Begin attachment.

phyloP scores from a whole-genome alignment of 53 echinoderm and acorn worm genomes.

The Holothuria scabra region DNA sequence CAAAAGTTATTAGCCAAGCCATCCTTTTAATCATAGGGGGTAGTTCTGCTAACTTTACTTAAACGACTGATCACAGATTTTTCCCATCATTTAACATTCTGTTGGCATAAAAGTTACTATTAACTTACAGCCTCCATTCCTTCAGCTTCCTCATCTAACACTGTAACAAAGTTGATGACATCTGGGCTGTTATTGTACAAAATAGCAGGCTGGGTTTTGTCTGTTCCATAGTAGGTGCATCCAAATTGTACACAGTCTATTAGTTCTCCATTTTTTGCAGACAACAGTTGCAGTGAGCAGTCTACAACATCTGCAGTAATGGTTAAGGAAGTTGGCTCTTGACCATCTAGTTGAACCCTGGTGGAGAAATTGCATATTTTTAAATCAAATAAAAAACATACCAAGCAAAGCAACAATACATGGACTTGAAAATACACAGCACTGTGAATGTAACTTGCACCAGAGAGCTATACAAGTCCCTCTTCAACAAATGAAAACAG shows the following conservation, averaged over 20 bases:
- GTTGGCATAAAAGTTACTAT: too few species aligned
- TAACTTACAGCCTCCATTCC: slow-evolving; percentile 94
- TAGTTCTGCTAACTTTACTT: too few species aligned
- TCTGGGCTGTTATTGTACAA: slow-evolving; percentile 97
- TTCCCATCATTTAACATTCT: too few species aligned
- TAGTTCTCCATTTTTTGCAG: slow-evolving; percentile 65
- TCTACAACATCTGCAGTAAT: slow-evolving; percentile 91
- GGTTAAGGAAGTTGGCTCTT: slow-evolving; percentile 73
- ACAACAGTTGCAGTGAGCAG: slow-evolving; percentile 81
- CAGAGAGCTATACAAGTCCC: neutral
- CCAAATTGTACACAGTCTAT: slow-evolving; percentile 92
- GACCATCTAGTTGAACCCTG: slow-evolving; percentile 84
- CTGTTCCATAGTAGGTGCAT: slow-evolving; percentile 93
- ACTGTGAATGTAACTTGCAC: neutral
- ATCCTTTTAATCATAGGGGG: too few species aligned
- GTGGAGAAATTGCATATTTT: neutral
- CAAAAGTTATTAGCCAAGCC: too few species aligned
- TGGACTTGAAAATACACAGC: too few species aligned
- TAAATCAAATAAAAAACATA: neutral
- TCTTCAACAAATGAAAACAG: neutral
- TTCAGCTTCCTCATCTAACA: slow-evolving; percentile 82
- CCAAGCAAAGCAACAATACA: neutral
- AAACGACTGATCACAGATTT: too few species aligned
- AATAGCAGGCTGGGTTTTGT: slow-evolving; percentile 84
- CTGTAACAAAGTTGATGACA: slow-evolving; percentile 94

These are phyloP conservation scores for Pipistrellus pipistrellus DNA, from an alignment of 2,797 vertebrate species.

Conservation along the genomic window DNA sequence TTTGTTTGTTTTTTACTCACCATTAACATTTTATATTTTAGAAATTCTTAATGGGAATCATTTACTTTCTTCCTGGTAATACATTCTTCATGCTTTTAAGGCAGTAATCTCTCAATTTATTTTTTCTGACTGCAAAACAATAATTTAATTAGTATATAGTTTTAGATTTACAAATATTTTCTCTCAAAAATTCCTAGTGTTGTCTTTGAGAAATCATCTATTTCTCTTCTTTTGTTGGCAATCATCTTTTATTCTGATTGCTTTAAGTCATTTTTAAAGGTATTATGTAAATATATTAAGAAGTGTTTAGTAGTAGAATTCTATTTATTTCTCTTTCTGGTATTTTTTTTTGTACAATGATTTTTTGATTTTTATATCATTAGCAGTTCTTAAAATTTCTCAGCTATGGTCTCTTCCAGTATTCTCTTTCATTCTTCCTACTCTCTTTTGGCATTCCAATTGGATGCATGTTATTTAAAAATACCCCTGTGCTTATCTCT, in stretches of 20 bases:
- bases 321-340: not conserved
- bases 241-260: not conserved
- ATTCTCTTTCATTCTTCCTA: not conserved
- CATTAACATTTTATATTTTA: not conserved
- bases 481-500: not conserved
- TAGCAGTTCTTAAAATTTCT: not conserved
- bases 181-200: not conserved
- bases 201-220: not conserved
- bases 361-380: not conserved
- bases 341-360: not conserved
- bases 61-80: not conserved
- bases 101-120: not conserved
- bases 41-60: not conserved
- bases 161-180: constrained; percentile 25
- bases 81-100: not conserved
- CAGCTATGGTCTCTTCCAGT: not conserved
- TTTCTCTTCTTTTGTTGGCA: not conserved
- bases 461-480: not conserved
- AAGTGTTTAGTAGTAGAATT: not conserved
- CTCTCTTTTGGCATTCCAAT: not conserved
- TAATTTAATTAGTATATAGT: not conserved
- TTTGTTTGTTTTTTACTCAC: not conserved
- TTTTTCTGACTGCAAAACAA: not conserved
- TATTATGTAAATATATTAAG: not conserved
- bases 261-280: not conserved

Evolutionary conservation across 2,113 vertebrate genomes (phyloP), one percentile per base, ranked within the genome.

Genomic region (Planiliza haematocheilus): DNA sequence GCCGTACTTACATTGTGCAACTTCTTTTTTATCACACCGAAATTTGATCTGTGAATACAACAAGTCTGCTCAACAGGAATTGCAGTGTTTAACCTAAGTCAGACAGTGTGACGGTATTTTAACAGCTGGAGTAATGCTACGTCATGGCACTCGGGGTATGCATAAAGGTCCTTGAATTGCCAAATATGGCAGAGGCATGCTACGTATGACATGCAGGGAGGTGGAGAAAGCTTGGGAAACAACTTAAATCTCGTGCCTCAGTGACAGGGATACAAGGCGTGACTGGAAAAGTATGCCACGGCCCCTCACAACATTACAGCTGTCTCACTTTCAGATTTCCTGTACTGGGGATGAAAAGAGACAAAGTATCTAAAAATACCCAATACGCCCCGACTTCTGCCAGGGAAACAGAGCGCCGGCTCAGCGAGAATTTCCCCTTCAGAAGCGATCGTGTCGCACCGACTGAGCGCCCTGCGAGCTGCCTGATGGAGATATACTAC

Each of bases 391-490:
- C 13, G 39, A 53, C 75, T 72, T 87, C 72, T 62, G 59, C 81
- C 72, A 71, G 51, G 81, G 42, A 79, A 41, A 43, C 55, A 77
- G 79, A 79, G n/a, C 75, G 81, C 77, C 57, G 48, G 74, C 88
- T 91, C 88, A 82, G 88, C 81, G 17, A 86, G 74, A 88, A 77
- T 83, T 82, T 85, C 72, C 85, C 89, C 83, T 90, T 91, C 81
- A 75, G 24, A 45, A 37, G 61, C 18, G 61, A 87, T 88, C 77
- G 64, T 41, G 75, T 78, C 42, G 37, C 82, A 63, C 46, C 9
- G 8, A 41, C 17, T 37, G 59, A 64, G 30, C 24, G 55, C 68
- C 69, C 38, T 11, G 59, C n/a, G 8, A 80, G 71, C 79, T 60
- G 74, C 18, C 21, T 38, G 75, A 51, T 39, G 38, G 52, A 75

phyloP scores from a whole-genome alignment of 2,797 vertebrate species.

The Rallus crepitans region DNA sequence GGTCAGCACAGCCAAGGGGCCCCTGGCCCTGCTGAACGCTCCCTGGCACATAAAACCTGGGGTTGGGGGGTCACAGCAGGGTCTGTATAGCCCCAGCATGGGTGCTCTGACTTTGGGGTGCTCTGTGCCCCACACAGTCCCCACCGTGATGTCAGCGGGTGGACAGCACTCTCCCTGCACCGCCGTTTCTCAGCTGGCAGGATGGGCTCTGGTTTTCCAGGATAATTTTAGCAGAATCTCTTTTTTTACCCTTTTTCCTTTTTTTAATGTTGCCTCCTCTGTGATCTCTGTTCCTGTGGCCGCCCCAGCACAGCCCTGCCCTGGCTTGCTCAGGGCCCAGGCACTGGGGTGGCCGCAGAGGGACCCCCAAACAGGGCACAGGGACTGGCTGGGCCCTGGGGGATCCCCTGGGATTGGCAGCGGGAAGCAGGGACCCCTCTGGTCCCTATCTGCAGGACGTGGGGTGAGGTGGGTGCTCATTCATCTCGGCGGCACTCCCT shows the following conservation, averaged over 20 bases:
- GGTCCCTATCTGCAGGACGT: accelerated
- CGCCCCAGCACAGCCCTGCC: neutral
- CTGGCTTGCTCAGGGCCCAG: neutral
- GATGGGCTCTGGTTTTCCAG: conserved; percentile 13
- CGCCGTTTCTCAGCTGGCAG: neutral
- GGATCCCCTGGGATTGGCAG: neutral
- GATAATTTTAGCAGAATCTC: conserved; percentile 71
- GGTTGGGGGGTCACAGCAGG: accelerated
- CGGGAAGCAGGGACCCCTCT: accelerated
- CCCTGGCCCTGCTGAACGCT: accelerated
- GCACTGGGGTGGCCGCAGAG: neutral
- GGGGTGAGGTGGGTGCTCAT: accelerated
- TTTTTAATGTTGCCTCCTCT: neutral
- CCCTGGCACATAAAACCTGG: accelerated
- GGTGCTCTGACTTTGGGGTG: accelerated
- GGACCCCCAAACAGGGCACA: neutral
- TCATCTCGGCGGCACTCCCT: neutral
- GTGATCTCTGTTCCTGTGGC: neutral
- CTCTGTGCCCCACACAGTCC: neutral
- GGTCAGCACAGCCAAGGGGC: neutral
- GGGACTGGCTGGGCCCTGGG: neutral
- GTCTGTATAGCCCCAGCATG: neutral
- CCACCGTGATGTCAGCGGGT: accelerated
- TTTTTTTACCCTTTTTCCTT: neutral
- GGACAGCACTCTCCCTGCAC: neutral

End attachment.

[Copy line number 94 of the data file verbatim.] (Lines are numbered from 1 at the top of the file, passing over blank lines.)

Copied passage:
- GGACAGCACTCTCCCTGCAC: neutral